A number of customers have reported experiencing difficulty when attempting to upgrade the on-disk format on VSAN 6.2. The upgrade to vSphere 6.0u2 goes absolutely fine; it is only when they try to upgrade the on-disk format, to use new features such as Software Checksum, and Deduplication and Compression, that they encounter this error. Here is a sample screenshot of the sort of error that is thrown by VSAN:
What is the upgrade doing?
The first thing to note is that there are alignment steps involved in upgrading to the new on-disk format. This is to prepare the objects for new VSAN features. The first step is the realignment of all objects to a 1MB address space. The next step is to align all vsanSparse objects to a 4KB boundary. This will bring all objects to version 2.5 (an interim version) and readies them for the on-disk format upgrade to V3. This is why you cannot simply remove and recreate the disk groups as mentioned earlier. You cannot have aligned and misaligned objects co-existing.
What is the problem – why can VSAN not align the objects?
There are three issues that you might encounter.
The first is a stranded object on the VSAN datastore that no longer has an association. This could commonly be due to (a) VM swap object that got left behind due to the VM being removed when the cluster was in the middle of a maintenance or a failure event or (b) administrators using “rm” on the VSAN datastore to remove the descriptor file or home namespace of a VM. This “rm” command does not remove the actual VMDK object, only the association, so this stranded object still is sitting on the VSAN datastore. Another variation of (b) is (c) where you might have removed hosts from a previous cluster, and created a new cluster with the hosts. This might have led to a UUID mismatch if not done correctly and left the VMs as inaccessible, including the VMDK. If you did not care about these VMs (e.g. you might have been conducting a POC or just “kicking the tires” of VSAN), you may have simply removed them from the inventory. This would have left the VMDKs stranded once more.
Note that the stranded VM swap object is not a new issue. We had this when upgrading from VSAN 5.5 to 6.0, and there is already an RVC command (vsan.purge_inaccessible_vswp_objects) to help you clear these. More details can be found in the upgrade section of the VSAN 6.0 Troubleshooting Reference Manual.
The second issue is a locked change block tracking (CBT) file left in the VM’s home namespace. The change block tracking issue relates to the ctk files that are used for CBT. This ctk file is used for tracking changes made to the VM since the last backup or replication. Now if you have a VM with this ctk, and the VM is vMotion’ed to another host in the cluster, a lock is left on the file. This lock is what prevents to the on-disk format upgrade.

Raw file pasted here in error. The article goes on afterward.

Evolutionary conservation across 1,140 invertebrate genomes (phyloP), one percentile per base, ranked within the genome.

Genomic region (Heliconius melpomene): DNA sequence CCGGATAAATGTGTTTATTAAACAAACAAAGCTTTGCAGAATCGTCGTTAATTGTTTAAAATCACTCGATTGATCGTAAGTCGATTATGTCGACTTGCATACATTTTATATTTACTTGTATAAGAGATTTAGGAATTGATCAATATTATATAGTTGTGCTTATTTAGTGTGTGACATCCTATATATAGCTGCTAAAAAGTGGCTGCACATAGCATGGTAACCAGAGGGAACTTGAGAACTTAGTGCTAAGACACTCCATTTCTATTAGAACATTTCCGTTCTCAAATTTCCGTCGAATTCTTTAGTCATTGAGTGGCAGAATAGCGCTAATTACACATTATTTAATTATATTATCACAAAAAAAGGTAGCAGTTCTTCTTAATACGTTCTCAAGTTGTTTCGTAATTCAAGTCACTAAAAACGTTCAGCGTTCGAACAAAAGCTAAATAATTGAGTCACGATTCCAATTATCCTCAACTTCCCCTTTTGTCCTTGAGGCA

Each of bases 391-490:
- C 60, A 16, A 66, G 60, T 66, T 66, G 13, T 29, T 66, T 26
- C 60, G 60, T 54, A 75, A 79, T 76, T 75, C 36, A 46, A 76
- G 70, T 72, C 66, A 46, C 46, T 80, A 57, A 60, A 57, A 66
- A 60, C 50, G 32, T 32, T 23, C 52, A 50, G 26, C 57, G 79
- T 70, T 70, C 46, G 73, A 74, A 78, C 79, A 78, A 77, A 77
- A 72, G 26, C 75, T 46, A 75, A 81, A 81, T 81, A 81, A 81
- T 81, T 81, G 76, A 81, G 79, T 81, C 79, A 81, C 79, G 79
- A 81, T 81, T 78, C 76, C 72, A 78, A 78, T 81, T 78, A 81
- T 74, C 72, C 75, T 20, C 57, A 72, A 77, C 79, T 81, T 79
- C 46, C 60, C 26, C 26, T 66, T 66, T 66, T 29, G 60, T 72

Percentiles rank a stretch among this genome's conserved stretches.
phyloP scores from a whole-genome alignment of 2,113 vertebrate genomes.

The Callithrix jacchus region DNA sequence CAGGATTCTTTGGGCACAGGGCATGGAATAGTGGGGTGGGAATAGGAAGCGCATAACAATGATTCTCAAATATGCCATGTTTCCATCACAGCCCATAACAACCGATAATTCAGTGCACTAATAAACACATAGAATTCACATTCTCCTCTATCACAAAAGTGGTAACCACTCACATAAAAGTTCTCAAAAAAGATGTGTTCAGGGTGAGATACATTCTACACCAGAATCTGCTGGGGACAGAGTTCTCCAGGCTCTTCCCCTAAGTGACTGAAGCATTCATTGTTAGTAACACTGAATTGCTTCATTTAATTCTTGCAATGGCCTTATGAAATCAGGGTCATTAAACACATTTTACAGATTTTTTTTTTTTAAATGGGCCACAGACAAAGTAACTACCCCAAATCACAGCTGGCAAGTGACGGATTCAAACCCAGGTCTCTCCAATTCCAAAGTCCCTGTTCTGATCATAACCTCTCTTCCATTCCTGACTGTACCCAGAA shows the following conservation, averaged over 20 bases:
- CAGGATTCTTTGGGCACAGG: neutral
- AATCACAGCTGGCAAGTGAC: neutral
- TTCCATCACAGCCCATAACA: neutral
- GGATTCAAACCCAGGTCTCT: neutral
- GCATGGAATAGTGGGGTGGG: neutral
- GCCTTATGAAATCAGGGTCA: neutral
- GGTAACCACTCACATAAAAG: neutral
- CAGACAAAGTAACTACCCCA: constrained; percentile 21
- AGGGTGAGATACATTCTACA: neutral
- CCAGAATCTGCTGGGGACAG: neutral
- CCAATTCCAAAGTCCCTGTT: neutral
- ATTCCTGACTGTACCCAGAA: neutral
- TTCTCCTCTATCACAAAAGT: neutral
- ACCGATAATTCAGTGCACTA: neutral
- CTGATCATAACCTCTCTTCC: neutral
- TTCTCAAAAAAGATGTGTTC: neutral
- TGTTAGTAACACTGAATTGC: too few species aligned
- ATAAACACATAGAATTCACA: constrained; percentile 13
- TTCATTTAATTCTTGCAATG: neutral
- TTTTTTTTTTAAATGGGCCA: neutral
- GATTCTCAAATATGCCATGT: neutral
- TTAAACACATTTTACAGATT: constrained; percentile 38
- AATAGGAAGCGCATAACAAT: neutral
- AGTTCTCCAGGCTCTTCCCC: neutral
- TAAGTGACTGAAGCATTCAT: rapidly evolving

The third issue is a broken snapshot disk chain. Again, this is similar to the missing disk descriptor file making objects inaccessible, but in this case, it is one of the delta VMDK descriptors in the chain that is inadvertently deleted, breaking the chain and leaving the delta object stranded.
What is the symptom?
There will be a General VSAN Error, as shown above, with the following description:
Failed to realign following Virtual SAN objects: 1e58f256-44f6-0201-3f17-02001823f4e0, f44ff256-11e1-1c0a-a06a-020018428a28, 8959f256-7ab7-f01b-913e-02001823f4e0, db50f256-29a3-2f2f-2404-02001823f4e0, 2358f256-9d3c-8b66-af4b-02001823f4e0, 1c58f256-bf10-b769-fb61-020018428a28, 7559f256-4da3-e787-ecbb-02001823f4e0, e850f256-10e0-eb8d-cac9-020018c78c91, 5858f256-4251-d5aa-d008-02001823f4e0, 0a51f256-f9de-3db4-c75b-020018428a28, 1e58f256-34fc-1cb7-f8aa-020018428a28, dd50f256-fb57-80c0-8894-020018d2303b, ec50f256-9792-1ddb-d757-020018428a28, 534ff256-4b1c-05e5-1092-020018428a28, de57f256-0c14-8bf0-635b-020018c78c91, 1658f256-3ae8-fcf7-a9a3-020018d2303b, due to being locked or lack of vmdk descriptor file, which requires manual fix.
How can it be fixed?
VMware will be providing a permanent fix in due course. In the meantime we are providing a script that will detect stranded objects, broken disk chains and objects with a CBT lock. Where possible, the script will then ask whether you want the issue to be fixed for you, align the objects, and bring everything to interim version 2.5. This will then allow the upgrade of the on-disk format to proceed to V3. All steps (as well as the script) can be found in the KB articles listed below.
For details on the stranded objects, please refer to KB article 2144881. In the case of VM Swap objects, these will be discarded as they are of no use and contain no useful data. In this case of the stranded VMDKs, the descriptors will be recreated and placed in a lost+found folder in the VSAN datastore. Administrators can then create a temporary VM, attach the VMDKs, examine the data and decide if they still need these VMDKs or not.
For details on the CBT issue, please refer to KB article 2144882. For this, we use an alternate “internal” method of accessing the file with the lock, allowing it to be aligned.
Broken disk chains are a little more complicated, and cannot be fixed without getting a human involved. KB article 1004232 will guide you through the steps of rebuilding the chain.
Although this is a bit of a drag, on the plus side you will now have a lot of reclaimed stranded space after the procedure.
What is this issue not related to?
A number of customers have reported this issue as due to issues with App Volumes, vCloud Director, Linked Clones, snapshots, etc. In our testing, these have all pointed back to the issue with a broken chain, a CBT lock or the un-associated object. We now have a mechanism to detect these objects, and steps on how to clean them up.
What if I still have issues?
If the on-disk format upgrade fails, and you cannot address it with the procedures described in the KB articles provided here, please contact GSS, our support folks.